Eggmen: Hidden Easter Eggs in The Beatles’ Music

Let's head down the rabbit hole...

5 min read

As spring has finally sprung, Easter Eggs are being hunted and stashed across the globe this weekend. But did you know there are also a ton of ‘Easter Eggs’ hidden in plain sight within your favourite Fab Four hits? 

But what is an ‘Easter Egg’? defines it as “an extra feature, as a message or video, hidden in a software program, computer game, DVD, etc.”

Whether it’s in self-referential lyrics, hidden songs or even further down the rabbit hole, there are plenty of treats to be found for eagle-eyed (or eared) Beatles fans. Let’s hunt for some Beatles Easter Eggs!


Song references

From Rubber Soul to Imagine, the Fab Four had a history of incorporating lyrics and melodies from past hits into newer tracks, such as ‘I Am the Walrus’ (“See how she flies like Lucy in the Sky) and ‘All You Need Is Love’s outro nods to ‘Yesterday’ and ‘She Loves You’.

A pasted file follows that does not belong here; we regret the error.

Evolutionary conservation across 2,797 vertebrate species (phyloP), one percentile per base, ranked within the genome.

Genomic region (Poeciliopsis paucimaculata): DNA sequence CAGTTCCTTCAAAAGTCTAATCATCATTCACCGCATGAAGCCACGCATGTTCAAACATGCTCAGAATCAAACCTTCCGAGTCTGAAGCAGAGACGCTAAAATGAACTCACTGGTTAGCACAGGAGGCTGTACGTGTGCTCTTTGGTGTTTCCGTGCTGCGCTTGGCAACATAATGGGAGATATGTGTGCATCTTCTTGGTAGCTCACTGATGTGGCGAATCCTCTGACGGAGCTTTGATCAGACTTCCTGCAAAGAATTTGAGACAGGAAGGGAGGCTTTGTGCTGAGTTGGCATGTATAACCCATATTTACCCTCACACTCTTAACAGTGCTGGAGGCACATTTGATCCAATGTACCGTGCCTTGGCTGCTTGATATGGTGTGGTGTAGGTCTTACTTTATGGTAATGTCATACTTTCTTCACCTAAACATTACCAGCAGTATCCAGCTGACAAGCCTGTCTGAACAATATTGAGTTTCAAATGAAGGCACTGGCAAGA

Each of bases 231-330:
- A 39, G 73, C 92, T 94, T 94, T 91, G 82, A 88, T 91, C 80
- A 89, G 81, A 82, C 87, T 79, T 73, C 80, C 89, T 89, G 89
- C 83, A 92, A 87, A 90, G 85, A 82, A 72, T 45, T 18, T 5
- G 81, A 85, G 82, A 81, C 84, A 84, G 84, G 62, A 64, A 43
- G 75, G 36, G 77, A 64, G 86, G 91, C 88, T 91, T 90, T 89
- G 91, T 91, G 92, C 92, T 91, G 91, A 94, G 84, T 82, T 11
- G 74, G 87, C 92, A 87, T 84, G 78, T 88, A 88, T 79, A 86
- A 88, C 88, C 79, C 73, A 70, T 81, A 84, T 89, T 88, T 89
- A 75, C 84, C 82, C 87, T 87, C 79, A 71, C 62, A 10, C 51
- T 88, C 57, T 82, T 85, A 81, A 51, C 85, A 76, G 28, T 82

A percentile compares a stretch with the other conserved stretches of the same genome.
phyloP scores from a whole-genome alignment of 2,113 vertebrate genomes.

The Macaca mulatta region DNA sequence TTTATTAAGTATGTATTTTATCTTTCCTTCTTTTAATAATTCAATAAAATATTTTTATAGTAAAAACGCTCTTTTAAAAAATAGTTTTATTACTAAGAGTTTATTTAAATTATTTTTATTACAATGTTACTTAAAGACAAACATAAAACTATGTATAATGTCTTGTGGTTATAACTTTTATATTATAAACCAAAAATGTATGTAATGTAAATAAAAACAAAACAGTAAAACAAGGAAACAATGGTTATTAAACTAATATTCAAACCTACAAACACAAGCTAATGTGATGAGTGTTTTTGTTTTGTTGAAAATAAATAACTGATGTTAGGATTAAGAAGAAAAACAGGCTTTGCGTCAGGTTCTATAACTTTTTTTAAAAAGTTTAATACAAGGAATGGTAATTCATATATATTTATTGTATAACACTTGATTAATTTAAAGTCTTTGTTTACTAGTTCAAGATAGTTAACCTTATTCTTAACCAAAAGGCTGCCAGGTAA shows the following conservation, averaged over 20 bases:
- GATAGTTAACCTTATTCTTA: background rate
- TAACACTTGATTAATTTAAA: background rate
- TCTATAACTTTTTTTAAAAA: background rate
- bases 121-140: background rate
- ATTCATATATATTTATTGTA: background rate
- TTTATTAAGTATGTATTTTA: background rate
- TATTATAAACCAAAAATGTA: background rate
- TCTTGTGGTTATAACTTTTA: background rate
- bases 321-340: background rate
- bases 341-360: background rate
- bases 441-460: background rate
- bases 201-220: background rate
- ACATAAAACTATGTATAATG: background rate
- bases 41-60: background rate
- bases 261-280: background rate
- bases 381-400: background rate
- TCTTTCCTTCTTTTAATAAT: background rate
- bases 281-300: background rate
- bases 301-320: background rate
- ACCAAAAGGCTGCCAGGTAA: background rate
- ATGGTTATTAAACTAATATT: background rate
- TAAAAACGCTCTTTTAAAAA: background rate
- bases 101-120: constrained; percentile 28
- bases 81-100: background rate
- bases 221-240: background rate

The White Album’s ‘Glass Onion’ is also full of referential lyrics by Lennon – a dig at fans over-analyzing Beatles songs in search of a deeper meaning: “I told you about Strawberry Fields”; “I told you about the walrus and me”; “Lady Madonna trying to make ends meet”; “I told you about the fool on the hill”; “Fixing a hole in the ocean”.

Other examples include George Harrison’s mention of ‘Ob-La-Di, Ob-La-Da’ in ‘Savoy Truffle’, and a heckle from John in Rubber Soul’s ‘What Goes On’. After Ringo sings “tell me why”, John can be heard ad-libbing “we already told you why!”– thought by many to be a reference to ‘Tell Me Why’ from A Hard Day’s Night.